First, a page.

accessible cell phones, "information" could be turned
into money (especially through day trading on the stock market).
With a fury, high-tech corporate America responded by producing
a myriad of electronic gizmos and by placing millions of miles of
fiber optic cable underground. High-tech corporate America's response
reflected a faith in man's ability to transform.

A
natural response, to markedly increased business activity, is to
construct new buildings to house new companies. Here in downtown
Bellevue, WA, three notable construction projects began last year:
The Summit project ($100 million range), Lincoln Square ($350 million),
and Bellevue Technology Tower ($118 million). In particular, the
Bellevue Technology Tower was designed to house the companies of
the future. Homo Digitus could come to work in a high-tech building
with such features as:

  • Abundant
    space for transformers and associated switchgear
  • Abundant
    space for back-up generators
  • Large
    connectivity spaces
  • Redundant
    conduit entries and cable risers
  • Large
    radio rooms for satellite electronics

The
Bellevue Technology Tower was to be a glorious new building fit
for our new cyber-world.

As
Greg Ip wrote in his Wall Street Journal article, the Bellevue
Technology Tower project has been halted "…with only the parking
garage completed…" Mr. Ip's view is that this ill-fated construction
project was a victim of the dot.com/high-tech crash. Naturally,
the article implies that this project may be resurrected if the
Federal Reserve's interest rate cuts perform their magic (perhaps
the Fed's .25% rate cut on August 21, 2001 will be enough to get
the Bellevue Technology Tower project going again?).

There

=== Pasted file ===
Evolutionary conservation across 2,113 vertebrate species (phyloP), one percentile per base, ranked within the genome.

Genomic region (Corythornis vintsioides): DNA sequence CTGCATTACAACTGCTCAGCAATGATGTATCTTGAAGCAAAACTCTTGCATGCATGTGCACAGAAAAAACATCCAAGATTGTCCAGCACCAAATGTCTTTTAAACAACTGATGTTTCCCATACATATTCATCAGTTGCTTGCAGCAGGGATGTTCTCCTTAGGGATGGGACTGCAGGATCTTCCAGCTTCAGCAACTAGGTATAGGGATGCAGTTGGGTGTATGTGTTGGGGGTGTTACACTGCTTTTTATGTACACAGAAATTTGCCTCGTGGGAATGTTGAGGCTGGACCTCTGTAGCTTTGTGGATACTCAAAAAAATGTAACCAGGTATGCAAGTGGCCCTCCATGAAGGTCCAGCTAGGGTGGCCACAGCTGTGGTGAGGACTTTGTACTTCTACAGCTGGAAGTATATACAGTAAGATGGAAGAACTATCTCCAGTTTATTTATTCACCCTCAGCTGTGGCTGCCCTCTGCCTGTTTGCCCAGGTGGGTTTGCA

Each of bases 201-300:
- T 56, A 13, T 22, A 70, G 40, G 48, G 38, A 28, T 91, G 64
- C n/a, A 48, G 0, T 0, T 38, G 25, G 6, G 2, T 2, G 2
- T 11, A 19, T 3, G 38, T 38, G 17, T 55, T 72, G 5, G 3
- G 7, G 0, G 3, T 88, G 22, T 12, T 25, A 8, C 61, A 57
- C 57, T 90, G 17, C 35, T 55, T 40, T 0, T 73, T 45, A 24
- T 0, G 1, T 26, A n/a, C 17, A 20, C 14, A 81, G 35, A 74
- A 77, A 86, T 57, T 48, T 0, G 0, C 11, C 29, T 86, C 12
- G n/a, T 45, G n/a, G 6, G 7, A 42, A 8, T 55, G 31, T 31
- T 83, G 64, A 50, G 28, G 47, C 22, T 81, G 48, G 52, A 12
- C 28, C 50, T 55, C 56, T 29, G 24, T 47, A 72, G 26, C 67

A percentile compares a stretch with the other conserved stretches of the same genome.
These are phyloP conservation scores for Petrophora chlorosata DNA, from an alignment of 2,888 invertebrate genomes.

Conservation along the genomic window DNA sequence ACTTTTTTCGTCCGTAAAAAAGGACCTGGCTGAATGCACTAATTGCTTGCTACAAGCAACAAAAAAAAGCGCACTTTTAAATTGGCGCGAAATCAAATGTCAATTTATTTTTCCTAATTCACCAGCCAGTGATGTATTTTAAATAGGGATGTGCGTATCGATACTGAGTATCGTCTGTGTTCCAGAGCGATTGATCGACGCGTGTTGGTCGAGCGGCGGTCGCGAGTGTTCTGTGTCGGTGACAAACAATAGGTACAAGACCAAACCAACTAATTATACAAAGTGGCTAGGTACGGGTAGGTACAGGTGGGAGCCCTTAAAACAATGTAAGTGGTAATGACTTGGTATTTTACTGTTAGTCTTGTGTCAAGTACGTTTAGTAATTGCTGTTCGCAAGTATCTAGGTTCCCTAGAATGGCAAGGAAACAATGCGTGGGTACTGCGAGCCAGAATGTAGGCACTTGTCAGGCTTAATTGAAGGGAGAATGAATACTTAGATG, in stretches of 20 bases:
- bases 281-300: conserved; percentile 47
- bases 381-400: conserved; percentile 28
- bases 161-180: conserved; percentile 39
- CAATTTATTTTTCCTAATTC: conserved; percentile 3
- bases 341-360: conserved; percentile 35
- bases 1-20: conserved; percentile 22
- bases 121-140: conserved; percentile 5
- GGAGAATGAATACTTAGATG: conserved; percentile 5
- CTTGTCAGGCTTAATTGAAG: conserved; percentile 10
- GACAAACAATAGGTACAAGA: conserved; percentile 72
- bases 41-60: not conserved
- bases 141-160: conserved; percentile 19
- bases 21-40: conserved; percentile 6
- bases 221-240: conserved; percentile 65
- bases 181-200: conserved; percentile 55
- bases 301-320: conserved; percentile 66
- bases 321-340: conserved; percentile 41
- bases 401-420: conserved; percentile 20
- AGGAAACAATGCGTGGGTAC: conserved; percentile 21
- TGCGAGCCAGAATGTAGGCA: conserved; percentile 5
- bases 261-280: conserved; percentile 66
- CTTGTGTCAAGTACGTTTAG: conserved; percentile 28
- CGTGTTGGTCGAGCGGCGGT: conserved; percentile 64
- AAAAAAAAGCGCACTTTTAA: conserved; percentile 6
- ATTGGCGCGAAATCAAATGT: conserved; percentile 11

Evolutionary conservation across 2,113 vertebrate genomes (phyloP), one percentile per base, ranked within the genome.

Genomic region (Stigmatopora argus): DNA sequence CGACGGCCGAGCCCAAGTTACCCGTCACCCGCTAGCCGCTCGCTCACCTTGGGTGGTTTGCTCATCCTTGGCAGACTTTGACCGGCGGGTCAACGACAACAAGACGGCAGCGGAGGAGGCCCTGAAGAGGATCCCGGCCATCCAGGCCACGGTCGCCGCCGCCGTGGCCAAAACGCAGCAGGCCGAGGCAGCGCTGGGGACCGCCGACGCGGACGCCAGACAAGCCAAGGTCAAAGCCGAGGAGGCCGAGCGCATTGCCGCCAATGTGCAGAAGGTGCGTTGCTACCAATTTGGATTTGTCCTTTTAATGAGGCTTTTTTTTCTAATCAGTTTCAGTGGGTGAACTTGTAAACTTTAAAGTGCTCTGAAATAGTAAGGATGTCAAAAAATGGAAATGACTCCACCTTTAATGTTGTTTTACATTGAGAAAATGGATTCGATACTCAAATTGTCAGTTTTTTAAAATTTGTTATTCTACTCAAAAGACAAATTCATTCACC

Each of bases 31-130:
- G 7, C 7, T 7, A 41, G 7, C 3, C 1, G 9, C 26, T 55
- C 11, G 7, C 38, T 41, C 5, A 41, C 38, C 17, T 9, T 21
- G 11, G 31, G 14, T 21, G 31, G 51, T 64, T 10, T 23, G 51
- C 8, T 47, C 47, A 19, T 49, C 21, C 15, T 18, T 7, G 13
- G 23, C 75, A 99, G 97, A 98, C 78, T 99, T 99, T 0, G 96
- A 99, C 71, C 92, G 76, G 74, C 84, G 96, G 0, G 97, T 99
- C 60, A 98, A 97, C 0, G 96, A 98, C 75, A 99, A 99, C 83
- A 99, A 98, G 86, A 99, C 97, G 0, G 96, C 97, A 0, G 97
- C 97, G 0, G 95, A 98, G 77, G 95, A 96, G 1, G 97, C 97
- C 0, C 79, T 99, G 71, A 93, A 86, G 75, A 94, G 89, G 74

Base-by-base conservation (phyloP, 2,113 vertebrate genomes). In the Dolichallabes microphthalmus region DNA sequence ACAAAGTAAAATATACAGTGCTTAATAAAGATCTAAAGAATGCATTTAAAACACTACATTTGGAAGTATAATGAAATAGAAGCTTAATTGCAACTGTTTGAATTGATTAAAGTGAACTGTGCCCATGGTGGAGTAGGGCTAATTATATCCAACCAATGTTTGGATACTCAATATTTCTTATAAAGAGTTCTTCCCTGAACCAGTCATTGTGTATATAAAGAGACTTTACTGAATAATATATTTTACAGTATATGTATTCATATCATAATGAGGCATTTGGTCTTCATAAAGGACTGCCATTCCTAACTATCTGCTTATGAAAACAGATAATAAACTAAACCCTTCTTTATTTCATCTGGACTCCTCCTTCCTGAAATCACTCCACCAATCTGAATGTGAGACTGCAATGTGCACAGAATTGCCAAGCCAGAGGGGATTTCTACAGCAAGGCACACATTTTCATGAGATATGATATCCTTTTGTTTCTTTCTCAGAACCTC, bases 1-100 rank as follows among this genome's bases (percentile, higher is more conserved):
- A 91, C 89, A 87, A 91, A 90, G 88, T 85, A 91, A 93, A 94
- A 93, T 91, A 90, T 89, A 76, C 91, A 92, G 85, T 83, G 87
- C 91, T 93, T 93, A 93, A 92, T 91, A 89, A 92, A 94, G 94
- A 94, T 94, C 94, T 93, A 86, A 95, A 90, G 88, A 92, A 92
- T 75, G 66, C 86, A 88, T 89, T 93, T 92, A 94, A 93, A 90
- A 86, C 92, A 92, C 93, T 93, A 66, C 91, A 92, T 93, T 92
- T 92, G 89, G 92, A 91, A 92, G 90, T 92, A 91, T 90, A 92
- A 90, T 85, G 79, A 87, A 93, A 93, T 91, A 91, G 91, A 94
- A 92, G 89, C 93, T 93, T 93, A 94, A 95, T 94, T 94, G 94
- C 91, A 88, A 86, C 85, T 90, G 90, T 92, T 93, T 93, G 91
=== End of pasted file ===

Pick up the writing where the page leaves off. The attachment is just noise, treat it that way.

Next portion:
is a better explanation as to what happened to the Bellevue Technology
Tower. It ties together the Fed, the internet, and the illusion
that humans are moldable as plastic. The Federal Reserve's aforementioned
easy-money policy made it appear that money could be plucked effortlessly
from cyberspace. After all, the Federal Reserve does create money
out of thin air. This money creation lead to a Fed-induced mania
revolving around the internet and its promise to transform mankind.
Dr. Paul A. Cantor does an excellent job of describing the connection
between hyperreality (mania) and the Federal Reserve.

If
modernity is characterized by a loss of sense of the real, this
fact is connected to what has happened to money in the twentieth
century. Everything threatens to become unreal once money ceases
to be real…That fact is ultimately to be traced to the biggest
counterfeiter of them all — the government and its printing press…
Inflation is that moment when as a result of government action
the distinction between real money and fake money begins to dissolve.
That is why inflation has such a corrosive effect on society.
Money is one of the primary measures of value in any society,
perhaps the primary one, the principal repository of value.
As such, money is a central source of stability, continuity, and
coherence in any community. Hence to tamper with the basic money
supply is to tamper with a community's sense of value. By making
money worthless, inflation threatens to undermine and dissolve
all sense of value in a society.

So
there you have it. Creating money out of thin air can dissolve all
sense of value. The Federal Reserve induced the internet mania.
Moreover, especially in a mania, people can even be fooled to believe
that mankind can remake himself (once again an unfortunate vestige
of Maoism and embraced, perhaps unwittingly, by educators). Correspondingly,
in the highly tangible world of construction, an easy-money policy
(by the Federal Reserve) can fool a developer into constructing
a building that should not have been built in the first place.

The
collapse of the dot.com/high-tech bubble began by the second quarter
of 2000. By this time, there had been a long fall in the rate of
increase in the money supply. The bubble had run out of fuel yet
construction on the Bellevue Technology Tower was underway (by the
summer of 2000). The "medicine" of lower interest rates
(i.e. more money creation) Alan Greenspan is currently dispensing
to the American economy, is the exact same medicine that prompted
the Bellevue Technology Tower's developer to undertake this unnecessary
project in the first place. Bellevue has its monument to Homo Digitus
whose myth emerged as a result of the hyperreality spawned by the
Federal Reserve. This monument is not a completed garage as reported
by Mr. Ip (it is actually partially complete). Fittingly, the monument
to Homo Digitus is a huge hole in the ground that I can see from
my office window. Really!

August
24, 2001

Eric
Englund [send him
mail
], who has an MBA from Boise State University, is a surety
bond underwriter in downtown Bellevue, WA.